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Lost in translation - TUPE legislation controversy

By The Drum, Administrator

February 13, 2008 | 4 min read

“Nobody believes you when you say that if you win a piece of business, the people who formerly worked on that business – if they qualify – can transfer,” he says.

“We won a piece of business in Scotland. According to the incumbent agency, there were nine people who worked on that business. The agency applied TUPE, and submitted the names of the people eligible for transfer, which included the MD. It’s insane.”

Cala declined to comment on how TUPE was applied in this case, an example of the practical realities of the new law.

Last month the IPA publicly called for marketing agencies to be exempt from the provisions, although a recent announcement from the department for Business Enterprise and Regulatory Reform (BERR – sadly, employment law is replete with unavoidable acronyms) suggests that as the new laws are still so fresh that a review is not appropriate.

Many companies anecdotally are struggling to comply with the law’s requirement that staff working on a contract must be retained by the client when the contract is passed on, a proposition fundamentally anathematic to the culture of the marcomms industry.

However, the recently settled ‘Hunt’ case shows that this problem is immediate, and impacting on the industry now. The storm has well and truly arrived, and the case illustrates the difficulties that caused the IPA to speak out in favour of an industry wide exemption.

The Hunt case found an account manager, a Mrs Hunt, could proceed with a claim that she had been unfairly dismissed, when her clients re-tendered their PR contract to another firm.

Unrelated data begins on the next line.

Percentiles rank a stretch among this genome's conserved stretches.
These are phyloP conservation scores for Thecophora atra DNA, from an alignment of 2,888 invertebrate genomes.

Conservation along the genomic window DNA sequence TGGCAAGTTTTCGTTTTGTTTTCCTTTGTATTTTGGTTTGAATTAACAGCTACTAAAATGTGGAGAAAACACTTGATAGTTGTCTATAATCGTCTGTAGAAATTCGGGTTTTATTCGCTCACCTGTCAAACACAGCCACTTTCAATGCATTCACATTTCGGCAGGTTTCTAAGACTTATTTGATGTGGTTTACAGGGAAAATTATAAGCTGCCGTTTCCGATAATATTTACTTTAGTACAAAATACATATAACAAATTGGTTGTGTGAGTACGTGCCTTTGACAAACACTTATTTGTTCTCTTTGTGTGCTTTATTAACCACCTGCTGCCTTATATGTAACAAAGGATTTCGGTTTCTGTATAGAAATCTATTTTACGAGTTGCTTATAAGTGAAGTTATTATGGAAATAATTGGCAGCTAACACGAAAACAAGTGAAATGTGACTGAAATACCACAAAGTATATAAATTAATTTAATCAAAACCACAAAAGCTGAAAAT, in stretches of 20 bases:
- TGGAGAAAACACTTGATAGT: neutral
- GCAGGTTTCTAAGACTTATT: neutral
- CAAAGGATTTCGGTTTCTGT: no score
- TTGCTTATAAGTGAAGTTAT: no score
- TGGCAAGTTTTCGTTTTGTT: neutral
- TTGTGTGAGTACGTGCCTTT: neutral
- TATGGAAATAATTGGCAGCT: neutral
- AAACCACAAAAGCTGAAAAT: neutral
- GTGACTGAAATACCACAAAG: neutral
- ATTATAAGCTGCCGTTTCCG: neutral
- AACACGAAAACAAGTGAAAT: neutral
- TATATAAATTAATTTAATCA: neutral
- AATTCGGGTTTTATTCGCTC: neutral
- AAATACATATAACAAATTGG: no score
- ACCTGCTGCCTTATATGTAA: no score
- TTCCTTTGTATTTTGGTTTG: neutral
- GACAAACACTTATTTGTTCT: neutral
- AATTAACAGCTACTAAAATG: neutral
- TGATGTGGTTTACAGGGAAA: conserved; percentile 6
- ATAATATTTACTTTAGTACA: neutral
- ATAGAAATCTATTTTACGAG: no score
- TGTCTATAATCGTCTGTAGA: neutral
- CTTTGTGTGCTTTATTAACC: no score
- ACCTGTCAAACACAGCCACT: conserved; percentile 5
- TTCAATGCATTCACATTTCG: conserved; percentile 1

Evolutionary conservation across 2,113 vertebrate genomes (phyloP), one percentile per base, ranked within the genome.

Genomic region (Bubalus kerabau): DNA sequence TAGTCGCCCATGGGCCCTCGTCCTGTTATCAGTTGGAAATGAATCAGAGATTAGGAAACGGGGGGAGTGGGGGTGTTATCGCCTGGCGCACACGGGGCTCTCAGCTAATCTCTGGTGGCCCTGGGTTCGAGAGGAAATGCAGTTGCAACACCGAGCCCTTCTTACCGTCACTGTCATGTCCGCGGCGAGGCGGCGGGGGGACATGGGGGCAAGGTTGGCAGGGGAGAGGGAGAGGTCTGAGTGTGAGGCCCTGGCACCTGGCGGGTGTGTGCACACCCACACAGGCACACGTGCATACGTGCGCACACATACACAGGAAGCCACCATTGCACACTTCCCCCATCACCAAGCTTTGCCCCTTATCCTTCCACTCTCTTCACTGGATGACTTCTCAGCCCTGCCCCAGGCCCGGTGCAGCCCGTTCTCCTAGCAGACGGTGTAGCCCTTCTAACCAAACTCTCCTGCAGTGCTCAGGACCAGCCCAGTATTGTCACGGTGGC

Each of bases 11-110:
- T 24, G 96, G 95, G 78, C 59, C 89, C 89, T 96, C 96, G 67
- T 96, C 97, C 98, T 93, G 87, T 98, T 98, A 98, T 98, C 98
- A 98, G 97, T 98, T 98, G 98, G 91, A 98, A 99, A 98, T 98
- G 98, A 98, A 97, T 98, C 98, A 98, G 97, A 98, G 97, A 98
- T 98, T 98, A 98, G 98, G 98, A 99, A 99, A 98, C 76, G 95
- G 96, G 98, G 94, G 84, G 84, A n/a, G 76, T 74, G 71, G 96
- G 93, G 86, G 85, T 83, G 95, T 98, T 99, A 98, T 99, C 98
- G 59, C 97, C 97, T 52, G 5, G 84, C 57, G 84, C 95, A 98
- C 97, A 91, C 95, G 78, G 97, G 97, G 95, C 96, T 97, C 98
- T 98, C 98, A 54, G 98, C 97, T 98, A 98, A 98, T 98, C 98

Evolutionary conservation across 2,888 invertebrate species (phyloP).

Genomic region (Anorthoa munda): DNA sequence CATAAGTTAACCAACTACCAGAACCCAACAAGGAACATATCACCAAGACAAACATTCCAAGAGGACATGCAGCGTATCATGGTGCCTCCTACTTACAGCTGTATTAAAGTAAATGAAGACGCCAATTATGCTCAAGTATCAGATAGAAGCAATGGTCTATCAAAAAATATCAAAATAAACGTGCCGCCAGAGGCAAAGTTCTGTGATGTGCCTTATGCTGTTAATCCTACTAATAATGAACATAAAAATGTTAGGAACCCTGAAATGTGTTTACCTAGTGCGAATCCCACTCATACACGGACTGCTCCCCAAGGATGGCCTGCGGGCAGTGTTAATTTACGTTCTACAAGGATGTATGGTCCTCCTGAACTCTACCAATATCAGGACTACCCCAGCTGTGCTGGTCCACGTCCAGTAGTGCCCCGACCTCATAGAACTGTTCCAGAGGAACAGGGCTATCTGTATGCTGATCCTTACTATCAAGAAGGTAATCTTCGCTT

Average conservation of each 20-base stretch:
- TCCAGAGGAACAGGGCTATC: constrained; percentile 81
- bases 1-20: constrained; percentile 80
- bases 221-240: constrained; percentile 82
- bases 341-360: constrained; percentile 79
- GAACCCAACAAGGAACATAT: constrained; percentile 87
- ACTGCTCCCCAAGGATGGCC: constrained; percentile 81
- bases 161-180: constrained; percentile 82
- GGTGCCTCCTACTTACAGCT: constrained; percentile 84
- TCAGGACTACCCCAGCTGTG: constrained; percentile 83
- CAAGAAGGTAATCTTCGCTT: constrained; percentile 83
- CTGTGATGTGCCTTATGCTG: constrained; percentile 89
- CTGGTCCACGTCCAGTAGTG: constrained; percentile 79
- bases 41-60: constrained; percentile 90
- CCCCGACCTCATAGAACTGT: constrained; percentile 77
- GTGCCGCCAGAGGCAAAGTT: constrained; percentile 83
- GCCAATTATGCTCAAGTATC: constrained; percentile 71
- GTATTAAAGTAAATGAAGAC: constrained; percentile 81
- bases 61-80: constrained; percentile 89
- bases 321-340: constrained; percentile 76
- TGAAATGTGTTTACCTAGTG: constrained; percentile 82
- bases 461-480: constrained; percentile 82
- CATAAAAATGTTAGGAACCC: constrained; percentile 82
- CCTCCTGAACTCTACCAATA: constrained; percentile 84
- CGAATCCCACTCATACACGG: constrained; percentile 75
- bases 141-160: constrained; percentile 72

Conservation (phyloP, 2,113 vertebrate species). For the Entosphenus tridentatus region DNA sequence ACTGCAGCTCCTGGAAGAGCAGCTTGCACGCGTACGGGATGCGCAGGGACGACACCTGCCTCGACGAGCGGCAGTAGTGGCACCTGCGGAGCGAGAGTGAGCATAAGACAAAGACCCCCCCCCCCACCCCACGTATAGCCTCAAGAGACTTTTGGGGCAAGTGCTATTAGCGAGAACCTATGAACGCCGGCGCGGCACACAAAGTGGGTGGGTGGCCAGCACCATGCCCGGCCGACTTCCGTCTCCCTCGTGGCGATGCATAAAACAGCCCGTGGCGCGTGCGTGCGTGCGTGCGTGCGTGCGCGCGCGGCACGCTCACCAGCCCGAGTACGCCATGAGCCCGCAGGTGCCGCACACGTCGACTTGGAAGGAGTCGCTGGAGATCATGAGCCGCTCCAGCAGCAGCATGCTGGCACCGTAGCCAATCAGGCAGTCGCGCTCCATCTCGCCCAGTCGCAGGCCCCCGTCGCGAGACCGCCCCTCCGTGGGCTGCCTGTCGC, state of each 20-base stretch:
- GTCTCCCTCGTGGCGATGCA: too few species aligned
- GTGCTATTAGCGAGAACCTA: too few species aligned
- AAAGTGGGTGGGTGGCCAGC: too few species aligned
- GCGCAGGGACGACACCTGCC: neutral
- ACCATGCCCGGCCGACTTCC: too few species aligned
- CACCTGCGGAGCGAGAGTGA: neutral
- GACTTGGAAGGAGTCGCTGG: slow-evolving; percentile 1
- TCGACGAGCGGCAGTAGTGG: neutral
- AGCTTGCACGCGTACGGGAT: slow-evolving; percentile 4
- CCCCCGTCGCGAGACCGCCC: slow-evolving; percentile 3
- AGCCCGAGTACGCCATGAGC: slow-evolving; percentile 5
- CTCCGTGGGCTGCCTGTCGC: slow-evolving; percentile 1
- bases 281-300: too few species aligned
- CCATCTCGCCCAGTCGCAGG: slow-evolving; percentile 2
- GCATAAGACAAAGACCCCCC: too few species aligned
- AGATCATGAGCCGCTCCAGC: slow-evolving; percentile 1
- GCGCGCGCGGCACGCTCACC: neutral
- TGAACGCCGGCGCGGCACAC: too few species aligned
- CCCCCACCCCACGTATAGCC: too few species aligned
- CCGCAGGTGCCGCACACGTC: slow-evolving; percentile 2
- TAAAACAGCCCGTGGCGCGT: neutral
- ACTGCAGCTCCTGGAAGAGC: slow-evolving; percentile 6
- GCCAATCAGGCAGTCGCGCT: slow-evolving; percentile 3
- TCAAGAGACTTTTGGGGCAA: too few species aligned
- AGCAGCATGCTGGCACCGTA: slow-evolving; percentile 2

Hunt worked for Storm Communications, working principally on the firm’s Brown Brother’s PR account, which took up around 70 percent of her annual work time. Then, the business was won by rival PR agency Wild Card, which was found to constitute a ‘relevant transfer’ under the law.

Unfairly dismissed

The long heralded Transfer of Undertakings Protection of Employment regulations (to give TUPE its full title) came into force in April 2006. Essentially intended as a fairly routine piece of employee protection law it is doubtful the government seriously expected it to cause anyone undue concern.

TUPE was principally intended to protect staff – usually labour only subcontractors in the service industry – from being unfairly dismissed. As a form of standard employment protection, the principle is hard to disagree with, and in labour only services, it seems logical, workable and practical.

TUPE was, as one MD put it, originally designed to protect workers in a manufacturing plant in Manchester, which the owners wanted to move to Dusseldorf. Clearly, in the marketing arena where the specific personal qualities and distinctive attributes of the company, its people and its ethos are crucial factors in winning a contract, this is beyond impractical. The nature of the relationships are reversed; removal of key personnel is one of the desired effects of awarding the contract elsewhere.

The Hunt case turned on whether there was an obligation in her contract of employment to work on that account, and it was decided that there was, which meant she was entitled to raise an unfair dismissal claim by not being transferred together with the business.

It is significant as it is believed to be the first to go before a tribunal, and is likely to set a precedent in future disputes.

The decision is currently subject to appeal, and a reversal is likely to be hoped for with crossed fingers and baited breath amongst the creative industries.

Last month, at an IPA Conference, the Rt Hon Peter Luff, who chairs the influential cross party Enterprise and Regulatory Reform Select Committee, called for an industry-wide exemption from the TUPE provisions, which he said had a “seriously adverse impact”.

“These regulations are a very real threat and an unnecessary burden to the creative industries, with no benefit to anyone, least of all employees who end up at a disadvantage” he said.

Clear Marketing’s Jim Smith wholeheartedly agrees.

“My experience was a bad one,” he says. “We had to make five people redundant, transfer over three, who now work for us, at significant cost. The big issue is that the client doesn’t understand why it costs them money for us to acquire their business. The client is not happy, and the employees lose out. It is happening a lot, and it tends to be on the big pieces of business. The level of awareness of this issue, from agencies and amongst clients, is very, very low.”

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